The personal drama of King Lear revolves around the destruction of family relationships. Tragedy emerges from bonds broken between parents and children—and, at a secondary level, from the loss of ties among siblings. Lear, misreading Cordelia's understated, but true, devotion to him renounces his "parental care" (1.1.127) of her. This rejection is twofold. Lear withdraws his "father's heart" (1.1.142); he also strips Cordelia of the financial and political support that formerly made her attractive to…(read full theme analysis)
Originally, Lear wishes to free himself of the burdens of ruling his kingdom because he is aware of his old age and wishes to "crawl unburdened toward death" (1.1.42). As his choice of the verb "crawl" suggests, Lear has a sense that old age forces the individual to remember his or her animal aspect—that is, the fact that human beings, like animals, are subjected to the forces of physical nature and have physical needs.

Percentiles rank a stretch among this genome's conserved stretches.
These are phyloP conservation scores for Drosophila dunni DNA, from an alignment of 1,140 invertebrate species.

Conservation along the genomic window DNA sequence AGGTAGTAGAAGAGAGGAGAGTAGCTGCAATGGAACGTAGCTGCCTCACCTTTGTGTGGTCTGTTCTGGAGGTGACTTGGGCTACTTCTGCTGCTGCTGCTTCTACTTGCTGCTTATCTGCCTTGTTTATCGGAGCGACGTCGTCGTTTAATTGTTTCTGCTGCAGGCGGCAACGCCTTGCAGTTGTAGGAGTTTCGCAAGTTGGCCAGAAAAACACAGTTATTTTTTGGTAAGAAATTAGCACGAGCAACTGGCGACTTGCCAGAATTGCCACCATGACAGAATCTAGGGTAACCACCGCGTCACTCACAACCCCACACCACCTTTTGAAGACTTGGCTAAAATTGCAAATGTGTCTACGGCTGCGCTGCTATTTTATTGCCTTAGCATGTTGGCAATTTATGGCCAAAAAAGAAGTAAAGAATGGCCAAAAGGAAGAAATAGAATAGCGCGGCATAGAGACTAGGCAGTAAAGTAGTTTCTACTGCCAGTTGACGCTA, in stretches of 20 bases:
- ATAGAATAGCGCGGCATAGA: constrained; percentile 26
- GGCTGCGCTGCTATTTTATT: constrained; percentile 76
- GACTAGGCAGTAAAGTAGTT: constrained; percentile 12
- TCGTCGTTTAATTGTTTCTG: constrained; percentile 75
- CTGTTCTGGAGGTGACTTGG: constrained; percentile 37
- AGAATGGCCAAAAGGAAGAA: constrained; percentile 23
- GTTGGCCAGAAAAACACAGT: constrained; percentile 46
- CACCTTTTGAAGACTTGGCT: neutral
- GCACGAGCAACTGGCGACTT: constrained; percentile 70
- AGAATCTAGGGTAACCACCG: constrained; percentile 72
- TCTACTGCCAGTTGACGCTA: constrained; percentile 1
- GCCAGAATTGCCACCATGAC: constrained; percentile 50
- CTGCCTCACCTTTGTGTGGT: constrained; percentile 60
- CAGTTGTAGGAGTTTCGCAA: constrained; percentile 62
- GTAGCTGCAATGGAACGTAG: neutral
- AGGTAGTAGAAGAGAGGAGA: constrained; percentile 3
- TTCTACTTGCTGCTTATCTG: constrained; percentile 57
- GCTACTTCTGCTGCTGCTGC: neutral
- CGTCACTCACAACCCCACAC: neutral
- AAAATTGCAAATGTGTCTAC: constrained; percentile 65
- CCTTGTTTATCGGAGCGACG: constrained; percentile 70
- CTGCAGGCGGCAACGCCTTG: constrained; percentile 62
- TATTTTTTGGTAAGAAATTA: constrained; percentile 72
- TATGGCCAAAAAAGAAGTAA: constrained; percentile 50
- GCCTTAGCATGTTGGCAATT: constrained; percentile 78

Age…(read full theme analysis)
From early on in the play, the Fool is probably the character with the greatest insight into what the consequences of Lear's misjudgments of his daughters will be. (The Fool's only competition in this respect comes from Kent in 1.1; in 1.2 Gloucester seems only to have a vague intuition that Lear's decision was a mistake.) Calling Lear himself a Fool and admonishing him that he has reduced himself to "nothing" by dividing and handing…(read full theme analysis)
The tragic errors that King Lear and Gloucester make in misjudging their children constitute a form of figurative blindness—a lack of insight into the true characters of those around them. Reminding the audience of this fact, the language of the play resounds with references to eyes and seeing from the very beginning. Cornwall and Regan make these images and metaphors of (failed) vision brutally literal when they blind Gloucester in 3.7. For the remainder of…(read full theme analysis)